Massachusetts: Due To Widespread Drug And Violent Crime, A Man Given A Prison Sentence

BOSTON – A man from Massachusetts was sentenced for racketeering. Drug trafficking concept wereiracies stem from his membership in the NOB street gang.

Joshua Teixeira, aka “Trouble”: Sentenced to 7 years

Joshua Teixeira, aka “Trouble,” 27, of Boston, was sentenced to seven years in prison. Three years of supervised release by the United States District Court Judge Leo T. Sorokin. Teixeira’s plea is guilty in April 2022 to one count of RICO conspiracy. One count of distribution conspiracy and possession of controlled substances with intent to distribute.

Teixeira is one of ten. In June 2020, defendants indicted as part of a federal crackdown on NOB street gang members and associates. They will receive their sentences soon after entering guilty pleas to a number of charges.

Court: Violent Criminal Enterprise

According to court documents, NOB is a violent criminal enterprise whose members and associates. They engage in various criminal activities. Throughout Massachusetts, including murders, attempted murders, armed robberies, drug trafficking, sex trafficking, and illegal firearms offenses.

Sepia color of Gun,syringe and pills on dollar bills.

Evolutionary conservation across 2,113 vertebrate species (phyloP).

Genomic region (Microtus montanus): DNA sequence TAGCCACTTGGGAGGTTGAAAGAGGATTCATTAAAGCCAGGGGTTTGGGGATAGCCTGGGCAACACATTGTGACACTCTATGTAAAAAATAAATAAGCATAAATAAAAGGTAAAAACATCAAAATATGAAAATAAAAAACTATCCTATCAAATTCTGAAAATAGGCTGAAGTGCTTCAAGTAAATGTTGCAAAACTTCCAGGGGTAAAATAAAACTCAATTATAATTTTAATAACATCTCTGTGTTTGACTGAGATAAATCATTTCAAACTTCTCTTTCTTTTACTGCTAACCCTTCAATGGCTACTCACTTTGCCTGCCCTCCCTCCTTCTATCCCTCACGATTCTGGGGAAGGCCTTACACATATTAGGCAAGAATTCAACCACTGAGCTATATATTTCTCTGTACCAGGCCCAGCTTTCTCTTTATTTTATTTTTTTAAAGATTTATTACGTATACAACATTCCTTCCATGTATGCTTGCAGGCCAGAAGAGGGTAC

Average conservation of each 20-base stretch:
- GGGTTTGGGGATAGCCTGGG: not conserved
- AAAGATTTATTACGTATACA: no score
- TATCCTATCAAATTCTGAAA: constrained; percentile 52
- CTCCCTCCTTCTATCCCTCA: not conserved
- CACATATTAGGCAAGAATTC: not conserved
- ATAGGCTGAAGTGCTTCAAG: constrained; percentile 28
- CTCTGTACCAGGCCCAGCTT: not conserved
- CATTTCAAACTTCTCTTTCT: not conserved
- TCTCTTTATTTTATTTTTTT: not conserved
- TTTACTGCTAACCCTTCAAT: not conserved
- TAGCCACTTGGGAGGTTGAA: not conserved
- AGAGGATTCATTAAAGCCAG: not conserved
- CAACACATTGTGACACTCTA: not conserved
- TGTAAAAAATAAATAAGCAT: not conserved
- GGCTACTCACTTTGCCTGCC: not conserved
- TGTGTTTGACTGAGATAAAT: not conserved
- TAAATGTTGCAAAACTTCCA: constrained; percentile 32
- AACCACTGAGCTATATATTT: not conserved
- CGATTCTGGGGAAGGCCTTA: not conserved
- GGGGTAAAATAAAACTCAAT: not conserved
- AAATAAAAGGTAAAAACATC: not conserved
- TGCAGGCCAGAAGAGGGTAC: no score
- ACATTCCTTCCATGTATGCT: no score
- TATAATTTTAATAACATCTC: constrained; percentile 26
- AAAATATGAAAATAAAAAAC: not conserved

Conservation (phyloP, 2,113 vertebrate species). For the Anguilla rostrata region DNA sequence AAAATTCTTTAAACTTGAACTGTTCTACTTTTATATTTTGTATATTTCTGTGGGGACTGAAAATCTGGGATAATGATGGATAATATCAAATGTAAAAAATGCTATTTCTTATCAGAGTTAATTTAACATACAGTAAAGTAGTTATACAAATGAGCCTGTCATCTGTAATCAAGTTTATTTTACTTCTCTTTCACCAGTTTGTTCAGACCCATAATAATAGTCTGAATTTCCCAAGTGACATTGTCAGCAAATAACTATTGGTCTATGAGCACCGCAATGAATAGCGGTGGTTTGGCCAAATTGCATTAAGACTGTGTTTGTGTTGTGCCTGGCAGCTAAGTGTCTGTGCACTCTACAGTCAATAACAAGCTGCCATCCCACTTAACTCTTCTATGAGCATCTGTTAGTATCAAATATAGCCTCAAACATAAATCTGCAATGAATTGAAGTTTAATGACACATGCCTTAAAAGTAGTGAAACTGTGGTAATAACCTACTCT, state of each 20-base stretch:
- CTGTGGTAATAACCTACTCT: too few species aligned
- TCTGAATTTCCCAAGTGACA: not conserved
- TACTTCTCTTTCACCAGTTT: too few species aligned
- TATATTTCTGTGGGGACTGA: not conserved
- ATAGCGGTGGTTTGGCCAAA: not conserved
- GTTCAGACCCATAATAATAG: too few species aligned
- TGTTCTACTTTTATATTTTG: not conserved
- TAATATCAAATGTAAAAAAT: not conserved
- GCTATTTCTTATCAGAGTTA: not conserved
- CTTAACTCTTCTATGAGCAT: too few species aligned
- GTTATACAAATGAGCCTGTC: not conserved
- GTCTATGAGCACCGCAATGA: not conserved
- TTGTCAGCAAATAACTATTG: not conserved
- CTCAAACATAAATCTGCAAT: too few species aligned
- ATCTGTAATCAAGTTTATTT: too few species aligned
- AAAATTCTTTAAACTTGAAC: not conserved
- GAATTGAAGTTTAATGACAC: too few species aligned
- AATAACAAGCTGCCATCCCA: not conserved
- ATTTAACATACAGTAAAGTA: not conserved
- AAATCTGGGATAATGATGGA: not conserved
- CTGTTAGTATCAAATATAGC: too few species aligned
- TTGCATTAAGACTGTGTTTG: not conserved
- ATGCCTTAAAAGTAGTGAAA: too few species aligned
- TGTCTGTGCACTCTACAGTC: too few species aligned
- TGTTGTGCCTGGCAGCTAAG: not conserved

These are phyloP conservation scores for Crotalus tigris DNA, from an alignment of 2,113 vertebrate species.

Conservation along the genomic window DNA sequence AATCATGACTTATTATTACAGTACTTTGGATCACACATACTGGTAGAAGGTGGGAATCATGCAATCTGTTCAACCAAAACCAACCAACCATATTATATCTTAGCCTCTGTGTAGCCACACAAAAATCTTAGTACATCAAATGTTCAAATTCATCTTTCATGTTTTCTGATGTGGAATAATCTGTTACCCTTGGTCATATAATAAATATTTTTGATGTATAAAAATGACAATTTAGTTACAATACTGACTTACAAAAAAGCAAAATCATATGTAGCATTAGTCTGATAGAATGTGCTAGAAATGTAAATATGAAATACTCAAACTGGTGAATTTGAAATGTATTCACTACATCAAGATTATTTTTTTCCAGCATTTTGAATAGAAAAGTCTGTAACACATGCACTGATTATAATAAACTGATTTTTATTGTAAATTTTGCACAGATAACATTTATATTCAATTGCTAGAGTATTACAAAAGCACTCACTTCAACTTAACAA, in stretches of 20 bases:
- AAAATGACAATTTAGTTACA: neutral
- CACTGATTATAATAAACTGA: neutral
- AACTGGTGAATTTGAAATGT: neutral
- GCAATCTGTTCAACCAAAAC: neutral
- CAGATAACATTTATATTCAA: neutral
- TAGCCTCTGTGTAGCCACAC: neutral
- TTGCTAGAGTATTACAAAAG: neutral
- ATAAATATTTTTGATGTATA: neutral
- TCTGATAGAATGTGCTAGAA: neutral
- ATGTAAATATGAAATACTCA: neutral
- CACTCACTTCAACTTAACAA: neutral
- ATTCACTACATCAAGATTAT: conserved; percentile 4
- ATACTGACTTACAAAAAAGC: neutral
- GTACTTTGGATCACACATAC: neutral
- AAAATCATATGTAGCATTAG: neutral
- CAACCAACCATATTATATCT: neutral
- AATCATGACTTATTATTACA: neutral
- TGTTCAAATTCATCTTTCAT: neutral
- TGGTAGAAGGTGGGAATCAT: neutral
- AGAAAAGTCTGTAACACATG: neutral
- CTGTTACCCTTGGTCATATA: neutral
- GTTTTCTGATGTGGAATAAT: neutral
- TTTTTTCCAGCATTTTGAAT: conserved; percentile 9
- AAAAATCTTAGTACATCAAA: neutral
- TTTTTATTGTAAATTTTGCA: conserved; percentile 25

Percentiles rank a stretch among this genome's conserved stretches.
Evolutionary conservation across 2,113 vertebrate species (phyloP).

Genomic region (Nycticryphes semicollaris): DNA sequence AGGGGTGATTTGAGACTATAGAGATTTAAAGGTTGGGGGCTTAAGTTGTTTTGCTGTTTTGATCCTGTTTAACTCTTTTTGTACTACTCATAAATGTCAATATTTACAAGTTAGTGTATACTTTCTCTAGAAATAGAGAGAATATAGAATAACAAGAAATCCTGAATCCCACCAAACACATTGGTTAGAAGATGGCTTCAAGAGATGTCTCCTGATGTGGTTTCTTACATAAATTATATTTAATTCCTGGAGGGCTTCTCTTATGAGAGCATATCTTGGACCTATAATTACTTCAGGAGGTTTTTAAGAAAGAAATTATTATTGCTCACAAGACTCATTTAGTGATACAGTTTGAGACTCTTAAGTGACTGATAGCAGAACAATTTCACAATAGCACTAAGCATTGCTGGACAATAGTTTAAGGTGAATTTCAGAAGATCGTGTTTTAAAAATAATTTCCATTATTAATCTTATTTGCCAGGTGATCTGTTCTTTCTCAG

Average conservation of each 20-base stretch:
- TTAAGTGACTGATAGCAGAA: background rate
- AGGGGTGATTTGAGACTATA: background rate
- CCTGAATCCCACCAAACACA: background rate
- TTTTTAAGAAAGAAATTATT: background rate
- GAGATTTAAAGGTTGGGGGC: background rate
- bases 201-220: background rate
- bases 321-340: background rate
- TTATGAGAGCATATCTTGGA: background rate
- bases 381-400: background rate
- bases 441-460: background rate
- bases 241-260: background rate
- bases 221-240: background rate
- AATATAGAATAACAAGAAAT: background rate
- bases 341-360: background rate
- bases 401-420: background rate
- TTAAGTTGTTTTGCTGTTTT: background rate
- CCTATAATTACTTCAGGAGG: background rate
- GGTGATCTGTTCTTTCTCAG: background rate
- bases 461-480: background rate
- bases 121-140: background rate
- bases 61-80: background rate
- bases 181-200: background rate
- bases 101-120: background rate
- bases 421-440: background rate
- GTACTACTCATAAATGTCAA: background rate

Even though several contrabands seized items during the investigation. It includes 11 firearms, over one kilogram of fentanyl including over 2,000 fentanyl pills. The pills manufacture to look like Over 15 pounds of marijuana, a commercial pill press, and about $36,000 in cash were found.

According to the DOJ, Teixeira was an active and central member of the NOB gang who personally committed, planned, and supported various NOB gang crimes, including drug trafficking involving multiple pounds of marijuana.

Teixeira and two other NOB members/associates drove into rival gang territory in May 2018during the ongoing conflict between the gangs. Teixeira armed with a 9mm handgun. He fired at least six rounds at a crowd in a residential neighborhood, sparking a gunfight.

Teixeira’s gunfire did not strike anyone. The Court determined that this behavior constituted attempted murder and considered it when sentencing.

First Assistant United States Attorney Joshua S. Levy; Boston Police Commissioner Michael Cox; James Ferguson, Boston The Federal Bureau of Investigation’s Division Special Agent in Charge Investigation, Joseph R. Bonavolonta; and Douglas Bartlett, Acting United States Marshal for the District of Massachusetts Colonel Christopher Mason, Superintendent of the Massachusetts State Police; Norfolk County Sheriff Patrick W. McDermott made the announcement.

Assistant United States Attorneys oversaw the prosecution of Michael Crowley and Sarah Hoefle of the Organized Crime & Gang Unit.

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